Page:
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Mammoths `warmed Earth 13,000 years ago`

Last Updated: Tuesday, May 25, 2010 - 09:44

London: Woolly mammoths helped to keep
the Earth warm by filling the atmosphere with methane 13,000 years ago, say scientists.

An international team, led by the University of
New Mexico, has claimed that mammoths, along with other large
plant eating mammals, may have created about 9.5 million tons
of the methane gas each year.

An analysis of ice cores has shown that when
they disappeared there was a huge fall in atmospheric methane,
which may have caused the last Ice Age, according to the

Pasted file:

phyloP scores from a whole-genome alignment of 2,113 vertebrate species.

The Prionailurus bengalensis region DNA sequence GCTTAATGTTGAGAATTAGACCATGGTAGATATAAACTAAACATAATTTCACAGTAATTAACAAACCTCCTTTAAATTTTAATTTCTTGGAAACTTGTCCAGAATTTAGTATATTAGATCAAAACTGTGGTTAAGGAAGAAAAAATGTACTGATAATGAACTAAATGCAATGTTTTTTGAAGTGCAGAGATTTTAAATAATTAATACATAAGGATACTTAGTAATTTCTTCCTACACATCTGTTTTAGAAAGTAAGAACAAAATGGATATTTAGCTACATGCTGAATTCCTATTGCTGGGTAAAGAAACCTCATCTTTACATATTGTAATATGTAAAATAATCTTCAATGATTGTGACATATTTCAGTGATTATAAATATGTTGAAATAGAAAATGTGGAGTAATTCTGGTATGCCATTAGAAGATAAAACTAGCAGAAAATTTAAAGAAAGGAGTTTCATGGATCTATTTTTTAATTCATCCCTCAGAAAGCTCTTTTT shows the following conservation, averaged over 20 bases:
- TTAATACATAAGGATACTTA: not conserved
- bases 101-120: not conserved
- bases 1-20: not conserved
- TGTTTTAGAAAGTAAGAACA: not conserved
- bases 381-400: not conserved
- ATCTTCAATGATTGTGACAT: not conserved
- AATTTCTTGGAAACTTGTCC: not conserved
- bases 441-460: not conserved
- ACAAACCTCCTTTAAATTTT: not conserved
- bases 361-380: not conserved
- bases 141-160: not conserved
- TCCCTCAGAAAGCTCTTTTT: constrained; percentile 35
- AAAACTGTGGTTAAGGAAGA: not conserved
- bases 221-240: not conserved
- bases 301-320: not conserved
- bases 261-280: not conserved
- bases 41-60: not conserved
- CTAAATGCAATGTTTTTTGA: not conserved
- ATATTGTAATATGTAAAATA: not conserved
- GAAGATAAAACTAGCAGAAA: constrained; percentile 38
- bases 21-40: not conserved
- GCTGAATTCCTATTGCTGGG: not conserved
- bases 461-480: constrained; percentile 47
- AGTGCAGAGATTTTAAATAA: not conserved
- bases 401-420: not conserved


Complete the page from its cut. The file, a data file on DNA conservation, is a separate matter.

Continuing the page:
They found a "cold event" hit the Earth at the same
time as methane levels fell.

"The changes in methane concentration seem to be
unique. Decreased methane emissions caused by the extinction
of New World `megafauna` could have played a role," the
British quoted the scientists as saying.

Methane is a powerful greenhouse gas.

About 13,400 years ago the Americas were heavily
populated by large-bodied herbivores like mammoths, camelids
and ground sloths and had a richer array of animals than
present-day Africa. But 2,000 years later 80 per cent of them
had vanished.

Their disappearance, accounting for more than 114
lost species, came within 1000 years of the arrival of humans
in the New World, but experts disagree over whether hunters or
environmental changes were to blame.

The findings have been published in the latest edition
of the `Nature Geoscience` journal.


First Published: Tuesday, May 25, 2010 - 09:44

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